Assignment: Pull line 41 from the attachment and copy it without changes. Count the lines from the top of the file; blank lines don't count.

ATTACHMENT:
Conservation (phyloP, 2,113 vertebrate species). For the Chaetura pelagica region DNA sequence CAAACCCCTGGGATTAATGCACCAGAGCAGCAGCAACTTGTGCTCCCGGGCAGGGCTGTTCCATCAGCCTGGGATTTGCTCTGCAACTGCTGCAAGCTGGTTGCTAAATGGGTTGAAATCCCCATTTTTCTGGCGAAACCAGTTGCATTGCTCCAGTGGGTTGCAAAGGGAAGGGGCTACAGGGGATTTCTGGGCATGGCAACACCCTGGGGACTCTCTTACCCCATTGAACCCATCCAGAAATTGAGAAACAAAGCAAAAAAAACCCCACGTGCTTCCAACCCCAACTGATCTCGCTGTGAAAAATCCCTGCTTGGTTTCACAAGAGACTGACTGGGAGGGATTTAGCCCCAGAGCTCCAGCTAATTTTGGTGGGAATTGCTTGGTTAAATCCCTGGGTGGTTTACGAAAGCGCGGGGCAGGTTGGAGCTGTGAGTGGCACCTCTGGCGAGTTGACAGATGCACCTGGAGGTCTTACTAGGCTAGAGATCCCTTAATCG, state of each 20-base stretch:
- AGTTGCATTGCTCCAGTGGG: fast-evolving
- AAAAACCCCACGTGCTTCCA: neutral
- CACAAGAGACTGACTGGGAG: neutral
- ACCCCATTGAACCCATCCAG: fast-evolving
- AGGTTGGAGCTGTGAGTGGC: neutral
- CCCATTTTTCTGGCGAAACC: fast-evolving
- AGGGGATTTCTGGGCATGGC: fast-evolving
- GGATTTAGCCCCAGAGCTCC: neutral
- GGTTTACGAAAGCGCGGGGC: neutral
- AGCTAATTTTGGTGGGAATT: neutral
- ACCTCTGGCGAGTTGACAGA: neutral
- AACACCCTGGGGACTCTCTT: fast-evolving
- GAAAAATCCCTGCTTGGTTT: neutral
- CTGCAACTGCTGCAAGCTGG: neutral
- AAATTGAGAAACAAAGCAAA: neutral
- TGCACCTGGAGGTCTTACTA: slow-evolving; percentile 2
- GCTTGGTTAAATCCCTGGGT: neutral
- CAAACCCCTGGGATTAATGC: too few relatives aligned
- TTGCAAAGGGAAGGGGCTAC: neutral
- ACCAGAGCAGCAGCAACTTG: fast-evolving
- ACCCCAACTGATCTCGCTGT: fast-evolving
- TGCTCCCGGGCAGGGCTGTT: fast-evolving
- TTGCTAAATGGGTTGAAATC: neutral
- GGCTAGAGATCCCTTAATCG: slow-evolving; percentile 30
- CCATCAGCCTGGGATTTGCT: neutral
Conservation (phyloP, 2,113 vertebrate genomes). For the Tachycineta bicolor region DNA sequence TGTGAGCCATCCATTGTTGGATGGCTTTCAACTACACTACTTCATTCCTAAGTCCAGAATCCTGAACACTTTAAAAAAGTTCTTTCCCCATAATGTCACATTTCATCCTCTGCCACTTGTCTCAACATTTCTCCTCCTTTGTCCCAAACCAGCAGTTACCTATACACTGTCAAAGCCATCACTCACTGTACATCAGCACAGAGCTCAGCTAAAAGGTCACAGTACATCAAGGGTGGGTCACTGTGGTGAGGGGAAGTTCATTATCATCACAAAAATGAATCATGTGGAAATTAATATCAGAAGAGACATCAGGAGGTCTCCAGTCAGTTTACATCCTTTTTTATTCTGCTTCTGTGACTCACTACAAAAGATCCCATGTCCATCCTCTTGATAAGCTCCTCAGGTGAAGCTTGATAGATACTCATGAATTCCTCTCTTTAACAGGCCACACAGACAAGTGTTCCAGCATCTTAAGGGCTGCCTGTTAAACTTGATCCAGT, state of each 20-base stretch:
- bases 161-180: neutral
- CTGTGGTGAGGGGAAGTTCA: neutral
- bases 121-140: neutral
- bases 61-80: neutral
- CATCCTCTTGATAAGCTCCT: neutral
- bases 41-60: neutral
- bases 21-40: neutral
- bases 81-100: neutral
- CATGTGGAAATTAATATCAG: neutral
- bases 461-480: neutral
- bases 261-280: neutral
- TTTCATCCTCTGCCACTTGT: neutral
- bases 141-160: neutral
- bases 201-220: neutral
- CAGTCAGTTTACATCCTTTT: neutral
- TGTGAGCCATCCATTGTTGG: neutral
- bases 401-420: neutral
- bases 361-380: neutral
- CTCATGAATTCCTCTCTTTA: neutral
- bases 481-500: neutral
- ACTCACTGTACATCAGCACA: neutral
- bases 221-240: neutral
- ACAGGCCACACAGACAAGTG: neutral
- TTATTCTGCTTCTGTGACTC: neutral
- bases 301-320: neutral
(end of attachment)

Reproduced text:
- bases 201-220: neutral